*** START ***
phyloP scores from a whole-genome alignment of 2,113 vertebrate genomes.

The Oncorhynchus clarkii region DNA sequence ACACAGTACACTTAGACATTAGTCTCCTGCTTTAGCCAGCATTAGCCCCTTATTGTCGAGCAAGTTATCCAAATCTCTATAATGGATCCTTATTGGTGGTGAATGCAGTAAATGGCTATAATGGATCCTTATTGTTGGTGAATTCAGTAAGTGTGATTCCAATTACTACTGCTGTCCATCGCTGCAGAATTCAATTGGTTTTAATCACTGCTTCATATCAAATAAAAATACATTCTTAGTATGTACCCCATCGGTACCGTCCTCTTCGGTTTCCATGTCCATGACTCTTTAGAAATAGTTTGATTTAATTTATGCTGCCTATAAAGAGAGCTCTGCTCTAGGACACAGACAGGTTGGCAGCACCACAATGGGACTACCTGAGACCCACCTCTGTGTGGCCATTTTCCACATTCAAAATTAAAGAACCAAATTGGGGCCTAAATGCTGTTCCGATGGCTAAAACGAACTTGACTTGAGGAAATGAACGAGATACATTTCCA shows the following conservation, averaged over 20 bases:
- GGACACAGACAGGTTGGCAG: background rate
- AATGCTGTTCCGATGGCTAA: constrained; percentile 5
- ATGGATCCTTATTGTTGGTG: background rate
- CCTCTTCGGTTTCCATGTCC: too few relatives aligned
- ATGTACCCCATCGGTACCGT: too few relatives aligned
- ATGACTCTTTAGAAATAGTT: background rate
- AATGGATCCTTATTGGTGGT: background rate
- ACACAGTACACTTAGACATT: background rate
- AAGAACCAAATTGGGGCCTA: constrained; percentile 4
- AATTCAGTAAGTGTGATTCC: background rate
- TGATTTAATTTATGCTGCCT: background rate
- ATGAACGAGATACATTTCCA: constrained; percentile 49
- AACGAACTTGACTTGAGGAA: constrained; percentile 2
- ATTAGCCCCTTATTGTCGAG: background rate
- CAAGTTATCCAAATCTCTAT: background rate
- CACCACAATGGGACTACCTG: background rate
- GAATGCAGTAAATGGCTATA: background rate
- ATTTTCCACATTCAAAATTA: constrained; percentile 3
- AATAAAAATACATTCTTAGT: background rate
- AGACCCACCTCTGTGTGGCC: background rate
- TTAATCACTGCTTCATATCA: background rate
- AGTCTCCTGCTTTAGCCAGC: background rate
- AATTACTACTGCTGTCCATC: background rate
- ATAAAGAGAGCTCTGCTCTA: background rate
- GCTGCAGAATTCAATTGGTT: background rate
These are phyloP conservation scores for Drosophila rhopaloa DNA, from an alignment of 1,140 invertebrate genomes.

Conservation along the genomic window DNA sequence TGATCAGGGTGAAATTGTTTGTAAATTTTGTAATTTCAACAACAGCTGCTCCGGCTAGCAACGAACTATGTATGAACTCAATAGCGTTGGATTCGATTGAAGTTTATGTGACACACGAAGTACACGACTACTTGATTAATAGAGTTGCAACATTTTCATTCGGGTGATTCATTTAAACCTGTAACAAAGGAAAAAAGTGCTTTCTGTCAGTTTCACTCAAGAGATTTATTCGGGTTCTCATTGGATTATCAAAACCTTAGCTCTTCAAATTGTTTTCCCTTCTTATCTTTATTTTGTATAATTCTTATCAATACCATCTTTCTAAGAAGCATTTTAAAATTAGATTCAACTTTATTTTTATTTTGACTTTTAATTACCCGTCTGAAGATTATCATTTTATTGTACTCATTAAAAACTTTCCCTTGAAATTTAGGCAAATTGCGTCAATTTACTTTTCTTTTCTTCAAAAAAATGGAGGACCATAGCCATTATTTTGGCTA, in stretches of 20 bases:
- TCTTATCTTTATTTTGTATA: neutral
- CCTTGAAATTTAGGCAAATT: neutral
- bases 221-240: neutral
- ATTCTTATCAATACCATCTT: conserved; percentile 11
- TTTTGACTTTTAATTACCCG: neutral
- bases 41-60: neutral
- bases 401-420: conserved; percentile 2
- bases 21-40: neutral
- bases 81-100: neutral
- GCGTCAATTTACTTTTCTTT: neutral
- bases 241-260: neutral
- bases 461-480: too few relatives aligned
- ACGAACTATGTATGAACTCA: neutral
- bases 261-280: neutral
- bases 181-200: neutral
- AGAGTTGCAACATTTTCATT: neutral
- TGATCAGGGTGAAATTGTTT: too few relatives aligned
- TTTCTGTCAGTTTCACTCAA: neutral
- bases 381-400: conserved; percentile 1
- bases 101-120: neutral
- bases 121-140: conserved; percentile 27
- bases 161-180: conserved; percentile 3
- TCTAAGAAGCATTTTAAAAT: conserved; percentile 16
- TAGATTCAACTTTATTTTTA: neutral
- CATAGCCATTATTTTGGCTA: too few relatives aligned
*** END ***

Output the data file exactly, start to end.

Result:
phyloP scores from a whole-genome alignment of 2,113 vertebrate genomes.

The Oncorhynchus clarkii region DNA sequence ACACAGTACACTTAGACATTAGTCTCCTGCTTTAGCCAGCATTAGCCCCTTATTGTCGAGCAAGTTATCCAAATCTCTATAATGGATCCTTATTGGTGGTGAATGCAGTAAATGGCTATAATGGATCCTTATTGTTGGTGAATTCAGTAAGTGTGATTCCAATTACTACTGCTGTCCATCGCTGCAGAATTCAATTGGTTTTAATCACTGCTTCATATCAAATAAAAATACATTCTTAGTATGTACCCCATCGGTACCGTCCTCTTCGGTTTCCATGTCCATGACTCTTTAGAAATAGTTTGATTTAATTTATGCTGCCTATAAAGAGAGCTCTGCTCTAGGACACAGACAGGTTGGCAGCACCACAATGGGACTACCTGAGACCCACCTCTGTGTGGCCATTTTCCACATTCAAAATTAAAGAACCAAATTGGGGCCTAAATGCTGTTCCGATGGCTAAAACGAACTTGACTTGAGGAAATGAACGAGATACATTTCCA shows the following conservation, averaged over 20 bases:
- GGACACAGACAGGTTGGCAG: background rate
- AATGCTGTTCCGATGGCTAA: constrained; percentile 5
- ATGGATCCTTATTGTTGGTG: background rate
- CCTCTTCGGTTTCCATGTCC: too few relatives aligned
- ATGTACCCCATCGGTACCGT: too few relatives aligned
- ATGACTCTTTAGAAATAGTT: background rate
- AATGGATCCTTATTGGTGGT: background rate
- ACACAGTACACTTAGACATT: background rate
- AAGAACCAAATTGGGGCCTA: constrained; percentile 4
- AATTCAGTAAGTGTGATTCC: background rate
- TGATTTAATTTATGCTGCCT: background rate
- ATGAACGAGATACATTTCCA: constrained; percentile 49
- AACGAACTTGACTTGAGGAA: constrained; percentile 2
- ATTAGCCCCTTATTGTCGAG: background rate
- CAAGTTATCCAAATCTCTAT: background rate
- CACCACAATGGGACTACCTG: background rate
- GAATGCAGTAAATGGCTATA: background rate
- ATTTTCCACATTCAAAATTA: constrained; percentile 3
- AATAAAAATACATTCTTAGT: background rate
- AGACCCACCTCTGTGTGGCC: background rate
- TTAATCACTGCTTCATATCA: background rate
- AGTCTCCTGCTTTAGCCAGC: background rate
- AATTACTACTGCTGTCCATC: background rate
- ATAAAGAGAGCTCTGCTCTA: background rate
- GCTGCAGAATTCAATTGGTT: background rate
These are phyloP conservation scores for Drosophila rhopaloa DNA, from an alignment of 1,140 invertebrate genomes.

Conservation along the genomic window DNA sequence TGATCAGGGTGAAATTGTTTGTAAATTTTGTAATTTCAACAACAGCTGCTCCGGCTAGCAACGAACTATGTATGAACTCAATAGCGTTGGATTCGATTGAAGTTTATGTGACACACGAAGTACACGACTACTTGATTAATAGAGTTGCAACATTTTCATTCGGGTGATTCATTTAAACCTGTAACAAAGGAAAAAAGTGCTTTCTGTCAGTTTCACTCAAGAGATTTATTCGGGTTCTCATTGGATTATCAAAACCTTAGCTCTTCAAATTGTTTTCCCTTCTTATCTTTATTTTGTATAATTCTTATCAATACCATCTTTCTAAGAAGCATTTTAAAATTAGATTCAACTTTATTTTTATTTTGACTTTTAATTACCCGTCTGAAGATTATCATTTTATTGTACTCATTAAAAACTTTCCCTTGAAATTTAGGCAAATTGCGTCAATTTACTTTTCTTTTCTTCAAAAAAATGGAGGACCATAGCCATTATTTTGGCTA, in stretches of 20 bases:
- TCTTATCTTTATTTTGTATA: neutral
- CCTTGAAATTTAGGCAAATT: neutral
- bases 221-240: neutral
- ATTCTTATCAATACCATCTT: conserved; percentile 11
- TTTTGACTTTTAATTACCCG: neutral
- bases 41-60: neutral
- bases 401-420: conserved; percentile 2
- bases 21-40: neutral
- bases 81-100: neutral
- GCGTCAATTTACTTTTCTTT: neutral
- bases 241-260: neutral
- bases 461-480: too few relatives aligned
- ACGAACTATGTATGAACTCA: neutral
- bases 261-280: neutral
- bases 181-200: neutral
- AGAGTTGCAACATTTTCATT: neutral
- TGATCAGGGTGAAATTGTTT: too few relatives aligned
- TTTCTGTCAGTTTCACTCAA: neutral
- bases 381-400: conserved; percentile 1
- bases 101-120: neutral
- bases 121-140: conserved; percentile 27
- bases 161-180: conserved; percentile 3
- TCTAAGAAGCATTTTAAAAT: conserved; percentile 16
- TAGATTCAACTTTATTTTTA: neutral
- CATAGCCATTATTTTGGCTA: too few relatives aligned